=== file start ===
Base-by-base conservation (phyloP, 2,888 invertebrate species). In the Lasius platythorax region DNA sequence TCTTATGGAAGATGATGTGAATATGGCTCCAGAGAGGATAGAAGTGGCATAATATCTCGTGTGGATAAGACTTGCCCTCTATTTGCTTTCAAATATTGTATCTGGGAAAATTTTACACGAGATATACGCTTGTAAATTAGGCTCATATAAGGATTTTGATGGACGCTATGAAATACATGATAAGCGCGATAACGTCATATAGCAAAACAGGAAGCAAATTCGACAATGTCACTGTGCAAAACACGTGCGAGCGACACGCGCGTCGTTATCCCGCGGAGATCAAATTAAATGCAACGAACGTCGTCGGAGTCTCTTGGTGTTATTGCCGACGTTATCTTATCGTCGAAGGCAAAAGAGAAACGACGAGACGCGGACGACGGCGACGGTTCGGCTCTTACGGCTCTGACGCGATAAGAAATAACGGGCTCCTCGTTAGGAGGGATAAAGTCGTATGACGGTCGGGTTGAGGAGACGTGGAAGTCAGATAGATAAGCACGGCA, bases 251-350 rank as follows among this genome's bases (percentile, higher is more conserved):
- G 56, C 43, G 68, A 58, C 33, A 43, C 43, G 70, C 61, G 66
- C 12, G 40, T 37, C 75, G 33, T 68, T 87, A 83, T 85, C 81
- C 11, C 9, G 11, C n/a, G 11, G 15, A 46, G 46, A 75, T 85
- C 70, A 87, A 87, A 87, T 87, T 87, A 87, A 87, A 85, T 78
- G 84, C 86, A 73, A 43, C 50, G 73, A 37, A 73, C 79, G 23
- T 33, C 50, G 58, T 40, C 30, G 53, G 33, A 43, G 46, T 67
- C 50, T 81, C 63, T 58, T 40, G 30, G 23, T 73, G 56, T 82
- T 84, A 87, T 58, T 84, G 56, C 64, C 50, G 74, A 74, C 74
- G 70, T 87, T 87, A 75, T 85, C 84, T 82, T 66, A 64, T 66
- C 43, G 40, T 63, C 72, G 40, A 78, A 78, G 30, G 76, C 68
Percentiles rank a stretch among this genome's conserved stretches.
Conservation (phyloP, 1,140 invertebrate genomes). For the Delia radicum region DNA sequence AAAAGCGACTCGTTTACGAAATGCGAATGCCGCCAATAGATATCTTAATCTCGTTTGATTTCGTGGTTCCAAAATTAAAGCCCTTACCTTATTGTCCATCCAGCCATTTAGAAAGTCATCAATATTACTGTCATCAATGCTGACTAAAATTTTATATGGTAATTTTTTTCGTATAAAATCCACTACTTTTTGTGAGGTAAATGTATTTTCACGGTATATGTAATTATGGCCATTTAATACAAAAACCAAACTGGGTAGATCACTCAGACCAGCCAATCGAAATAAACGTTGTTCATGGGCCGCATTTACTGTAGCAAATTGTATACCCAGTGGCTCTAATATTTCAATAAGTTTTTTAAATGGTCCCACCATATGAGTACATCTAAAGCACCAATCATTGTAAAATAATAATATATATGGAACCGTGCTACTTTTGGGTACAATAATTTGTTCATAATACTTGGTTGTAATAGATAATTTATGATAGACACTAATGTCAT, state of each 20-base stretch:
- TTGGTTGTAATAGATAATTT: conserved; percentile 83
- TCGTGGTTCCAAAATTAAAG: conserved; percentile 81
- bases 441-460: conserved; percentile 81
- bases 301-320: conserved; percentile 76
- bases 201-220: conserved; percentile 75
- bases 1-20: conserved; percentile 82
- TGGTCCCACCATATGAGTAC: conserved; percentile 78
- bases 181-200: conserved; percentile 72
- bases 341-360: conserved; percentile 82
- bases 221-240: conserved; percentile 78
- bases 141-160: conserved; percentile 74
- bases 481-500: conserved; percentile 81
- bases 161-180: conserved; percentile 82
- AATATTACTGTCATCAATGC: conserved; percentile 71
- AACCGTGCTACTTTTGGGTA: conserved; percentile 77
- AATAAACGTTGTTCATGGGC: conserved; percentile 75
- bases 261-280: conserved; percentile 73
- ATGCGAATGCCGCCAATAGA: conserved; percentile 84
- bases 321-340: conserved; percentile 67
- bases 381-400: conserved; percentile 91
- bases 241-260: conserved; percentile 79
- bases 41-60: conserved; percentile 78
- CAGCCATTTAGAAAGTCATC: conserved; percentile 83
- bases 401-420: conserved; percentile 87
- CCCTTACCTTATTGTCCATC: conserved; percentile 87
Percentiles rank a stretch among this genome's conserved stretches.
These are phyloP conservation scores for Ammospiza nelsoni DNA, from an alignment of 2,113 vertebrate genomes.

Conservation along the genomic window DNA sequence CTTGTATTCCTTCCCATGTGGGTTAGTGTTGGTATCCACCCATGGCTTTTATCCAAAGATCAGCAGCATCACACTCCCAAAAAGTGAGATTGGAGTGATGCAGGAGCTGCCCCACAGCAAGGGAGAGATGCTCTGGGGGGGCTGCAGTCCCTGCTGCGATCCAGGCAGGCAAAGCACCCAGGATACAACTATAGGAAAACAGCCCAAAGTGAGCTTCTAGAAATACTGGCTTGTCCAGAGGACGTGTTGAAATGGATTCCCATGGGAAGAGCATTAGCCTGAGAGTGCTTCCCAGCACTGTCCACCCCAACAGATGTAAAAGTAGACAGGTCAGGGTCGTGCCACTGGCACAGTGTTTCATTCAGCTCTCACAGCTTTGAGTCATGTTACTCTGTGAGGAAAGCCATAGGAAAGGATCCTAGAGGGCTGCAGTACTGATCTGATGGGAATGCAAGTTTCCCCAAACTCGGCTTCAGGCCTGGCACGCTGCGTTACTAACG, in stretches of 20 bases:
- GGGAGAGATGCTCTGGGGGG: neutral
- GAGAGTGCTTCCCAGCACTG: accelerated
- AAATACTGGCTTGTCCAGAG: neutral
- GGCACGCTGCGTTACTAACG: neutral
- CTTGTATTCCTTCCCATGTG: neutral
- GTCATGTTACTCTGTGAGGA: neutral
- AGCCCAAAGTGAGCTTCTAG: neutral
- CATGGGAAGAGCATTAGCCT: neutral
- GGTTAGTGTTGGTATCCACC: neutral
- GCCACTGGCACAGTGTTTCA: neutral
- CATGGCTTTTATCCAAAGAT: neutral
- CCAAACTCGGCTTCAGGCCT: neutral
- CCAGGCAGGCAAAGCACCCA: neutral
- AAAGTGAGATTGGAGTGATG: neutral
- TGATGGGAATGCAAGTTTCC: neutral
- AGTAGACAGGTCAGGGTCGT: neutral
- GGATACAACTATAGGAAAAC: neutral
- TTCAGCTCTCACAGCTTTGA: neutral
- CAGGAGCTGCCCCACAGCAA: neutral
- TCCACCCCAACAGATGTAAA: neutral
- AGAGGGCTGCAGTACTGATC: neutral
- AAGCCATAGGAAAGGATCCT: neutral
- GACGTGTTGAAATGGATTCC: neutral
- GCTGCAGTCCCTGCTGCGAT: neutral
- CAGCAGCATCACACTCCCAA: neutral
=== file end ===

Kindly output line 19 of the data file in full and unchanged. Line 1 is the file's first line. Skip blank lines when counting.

- bases 1-20: conserved; percentile 82